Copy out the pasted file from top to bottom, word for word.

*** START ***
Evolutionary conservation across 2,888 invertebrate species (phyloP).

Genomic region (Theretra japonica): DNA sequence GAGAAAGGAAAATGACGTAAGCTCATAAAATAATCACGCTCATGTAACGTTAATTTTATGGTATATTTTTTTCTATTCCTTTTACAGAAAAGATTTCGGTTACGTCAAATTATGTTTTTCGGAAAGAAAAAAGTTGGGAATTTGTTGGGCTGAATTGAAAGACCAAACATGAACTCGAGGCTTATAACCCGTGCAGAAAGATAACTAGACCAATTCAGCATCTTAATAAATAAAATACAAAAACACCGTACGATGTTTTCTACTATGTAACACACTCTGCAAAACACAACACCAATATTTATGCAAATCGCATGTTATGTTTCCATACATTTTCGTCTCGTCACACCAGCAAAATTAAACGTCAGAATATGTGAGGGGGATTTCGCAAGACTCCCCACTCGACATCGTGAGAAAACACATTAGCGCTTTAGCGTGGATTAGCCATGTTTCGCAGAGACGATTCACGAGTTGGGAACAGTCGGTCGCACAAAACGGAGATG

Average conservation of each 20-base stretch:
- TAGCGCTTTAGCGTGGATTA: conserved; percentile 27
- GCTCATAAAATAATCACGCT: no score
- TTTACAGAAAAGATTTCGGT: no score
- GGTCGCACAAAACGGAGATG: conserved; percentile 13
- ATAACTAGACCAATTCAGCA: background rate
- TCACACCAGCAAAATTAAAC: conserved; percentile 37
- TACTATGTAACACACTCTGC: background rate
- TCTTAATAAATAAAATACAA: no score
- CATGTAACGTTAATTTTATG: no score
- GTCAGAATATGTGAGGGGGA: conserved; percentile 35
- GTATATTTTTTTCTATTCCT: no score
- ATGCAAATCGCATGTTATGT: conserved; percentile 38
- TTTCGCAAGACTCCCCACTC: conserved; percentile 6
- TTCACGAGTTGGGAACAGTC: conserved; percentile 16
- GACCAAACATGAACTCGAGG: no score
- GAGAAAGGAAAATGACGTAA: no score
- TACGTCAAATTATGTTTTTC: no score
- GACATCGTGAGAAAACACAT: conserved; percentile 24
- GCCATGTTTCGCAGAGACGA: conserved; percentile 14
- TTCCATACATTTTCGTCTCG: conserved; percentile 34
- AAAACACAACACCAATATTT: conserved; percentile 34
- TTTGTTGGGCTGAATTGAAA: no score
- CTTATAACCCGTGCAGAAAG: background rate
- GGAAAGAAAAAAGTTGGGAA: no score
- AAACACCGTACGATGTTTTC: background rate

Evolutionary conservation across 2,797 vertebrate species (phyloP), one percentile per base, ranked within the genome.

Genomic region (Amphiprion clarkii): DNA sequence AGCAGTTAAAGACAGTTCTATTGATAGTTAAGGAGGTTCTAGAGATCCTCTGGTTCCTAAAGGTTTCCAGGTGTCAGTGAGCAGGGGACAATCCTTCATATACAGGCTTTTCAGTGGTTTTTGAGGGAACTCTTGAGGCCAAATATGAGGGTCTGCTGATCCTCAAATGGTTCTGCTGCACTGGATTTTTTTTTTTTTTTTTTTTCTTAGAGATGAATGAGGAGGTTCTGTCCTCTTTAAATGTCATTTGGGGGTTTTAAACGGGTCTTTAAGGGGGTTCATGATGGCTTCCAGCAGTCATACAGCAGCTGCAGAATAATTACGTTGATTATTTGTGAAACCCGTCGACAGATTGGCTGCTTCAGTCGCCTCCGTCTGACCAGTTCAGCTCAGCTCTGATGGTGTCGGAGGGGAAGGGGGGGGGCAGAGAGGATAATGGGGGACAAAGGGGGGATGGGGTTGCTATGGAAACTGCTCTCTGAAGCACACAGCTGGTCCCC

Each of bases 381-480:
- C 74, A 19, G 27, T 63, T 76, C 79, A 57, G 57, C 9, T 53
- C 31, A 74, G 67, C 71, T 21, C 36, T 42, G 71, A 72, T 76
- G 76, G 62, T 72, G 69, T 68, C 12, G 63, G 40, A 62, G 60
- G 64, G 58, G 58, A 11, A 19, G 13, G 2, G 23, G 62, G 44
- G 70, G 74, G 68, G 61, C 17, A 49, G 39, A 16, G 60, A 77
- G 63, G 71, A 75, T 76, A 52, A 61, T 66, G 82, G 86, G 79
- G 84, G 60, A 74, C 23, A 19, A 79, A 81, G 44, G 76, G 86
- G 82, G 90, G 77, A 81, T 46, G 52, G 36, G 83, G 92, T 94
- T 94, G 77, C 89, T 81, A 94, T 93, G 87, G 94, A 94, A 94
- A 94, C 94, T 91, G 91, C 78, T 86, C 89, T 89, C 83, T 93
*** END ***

Evolutionary conservation across 2,888 invertebrate species (phyloP).

Genomic region (Theretra japonica): DNA sequence GAGAAAGGAAAATGACGTAAGCTCATAAAATAATCACGCTCATGTAACGTTAATTTTATGGTATATTTTTTTCTATTCCTTTTACAGAAAAGATTTCGGTTACGTCAAATTATGTTTTTCGGAAAGAAAAAAGTTGGGAATTTGTTGGGCTGAATTGAAAGACCAAACATGAACTCGAGGCTTATAACCCGTGCAGAAAGATAACTAGACCAATTCAGCATCTTAATAAATAAAATACAAAAACACCGTACGATGTTTTCTACTATGTAACACACTCTGCAAAACACAACACCAATATTTATGCAAATCGCATGTTATGTTTCCATACATTTTCGTCTCGTCACACCAGCAAAATTAAACGTCAGAATATGTGAGGGGGATTTCGCAAGACTCCCCACTCGACATCGTGAGAAAACACATTAGCGCTTTAGCGTGGATTAGCCATGTTTCGCAGAGACGATTCACGAGTTGGGAACAGTCGGTCGCACAAAACGGAGATG

Average conservation of each 20-base stretch:
- TAGCGCTTTAGCGTGGATTA: conserved; percentile 27
- GCTCATAAAATAATCACGCT: no score
- TTTACAGAAAAGATTTCGGT: no score
- GGTCGCACAAAACGGAGATG: conserved; percentile 13
- ATAACTAGACCAATTCAGCA: background rate
- TCACACCAGCAAAATTAAAC: conserved; percentile 37
- TACTATGTAACACACTCTGC: background rate
- TCTTAATAAATAAAATACAA: no score
- CATGTAACGTTAATTTTATG: no score
- GTCAGAATATGTGAGGGGGA: conserved; percentile 35
- GTATATTTTTTTCTATTCCT: no score
- ATGCAAATCGCATGTTATGT: conserved; percentile 38
- TTTCGCAAGACTCCCCACTC: conserved; percentile 6
- TTCACGAGTTGGGAACAGTC: conserved; percentile 16
- GACCAAACATGAACTCGAGG: no score
- GAGAAAGGAAAATGACGTAA: no score
- TACGTCAAATTATGTTTTTC: no score
- GACATCGTGAGAAAACACAT: conserved; percentile 24
- GCCATGTTTCGCAGAGACGA: conserved; percentile 14
- TTCCATACATTTTCGTCTCG: conserved; percentile 34
- AAAACACAACACCAATATTT: conserved; percentile 34
- TTTGTTGGGCTGAATTGAAA: no score
- CTTATAACCCGTGCAGAAAG: background rate
- GGAAAGAAAAAAGTTGGGAA: no score
- AAACACCGTACGATGTTTTC: background rate

Evolutionary conservation across 2,797 vertebrate species (phyloP), one percentile per base, ranked within the genome.

Genomic region (Amphiprion clarkii): DNA sequence AGCAGTTAAAGACAGTTCTATTGATAGTTAAGGAGGTTCTAGAGATCCTCTGGTTCCTAAAGGTTTCCAGGTGTCAGTGAGCAGGGGACAATCCTTCATATACAGGCTTTTCAGTGGTTTTTGAGGGAACTCTTGAGGCCAAATATGAGGGTCTGCTGATCCTCAAATGGTTCTGCTGCACTGGATTTTTTTTTTTTTTTTTTTTCTTAGAGATGAATGAGGAGGTTCTGTCCTCTTTAAATGTCATTTGGGGGTTTTAAACGGGTCTTTAAGGGGGTTCATGATGGCTTCCAGCAGTCATACAGCAGCTGCAGAATAATTACGTTGATTATTTGTGAAACCCGTCGACAGATTGGCTGCTTCAGTCGCCTCCGTCTGACCAGTTCAGCTCAGCTCTGATGGTGTCGGAGGGGAAGGGGGGGGGCAGAGAGGATAATGGGGGACAAAGGGGGGATGGGGTTGCTATGGAAACTGCTCTCTGAAGCACACAGCTGGTCCCC

Each of bases 381-480:
- C 74, A 19, G 27, T 63, T 76, C 79, A 57, G 57, C 9, T 53
- C 31, A 74, G 67, C 71, T 21, C 36, T 42, G 71, A 72, T 76
- G 76, G 62, T 72, G 69, T 68, C 12, G 63, G 40, A 62, G 60
- G 64, G 58, G 58, A 11, A 19, G 13, G 2, G 23, G 62, G 44
- G 70, G 74, G 68, G 61, C 17, A 49, G 39, A 16, G 60, A 77
- G 63, G 71, A 75, T 76, A 52, A 61, T 66, G 82, G 86, G 79
- G 84, G 60, A 74, C 23, A 19, A 79, A 81, G 44, G 76, G 86
- G 82, G 90, G 77, A 81, T 46, G 52, G 36, G 83, G 92, T 94
- T 94, G 77, C 89, T 81, A 94, T 93, G 87, G 94, A 94, A 94
- A 94, C 94, T 91, G 91, C 78, T 86, C 89, T 89, C 83, T 93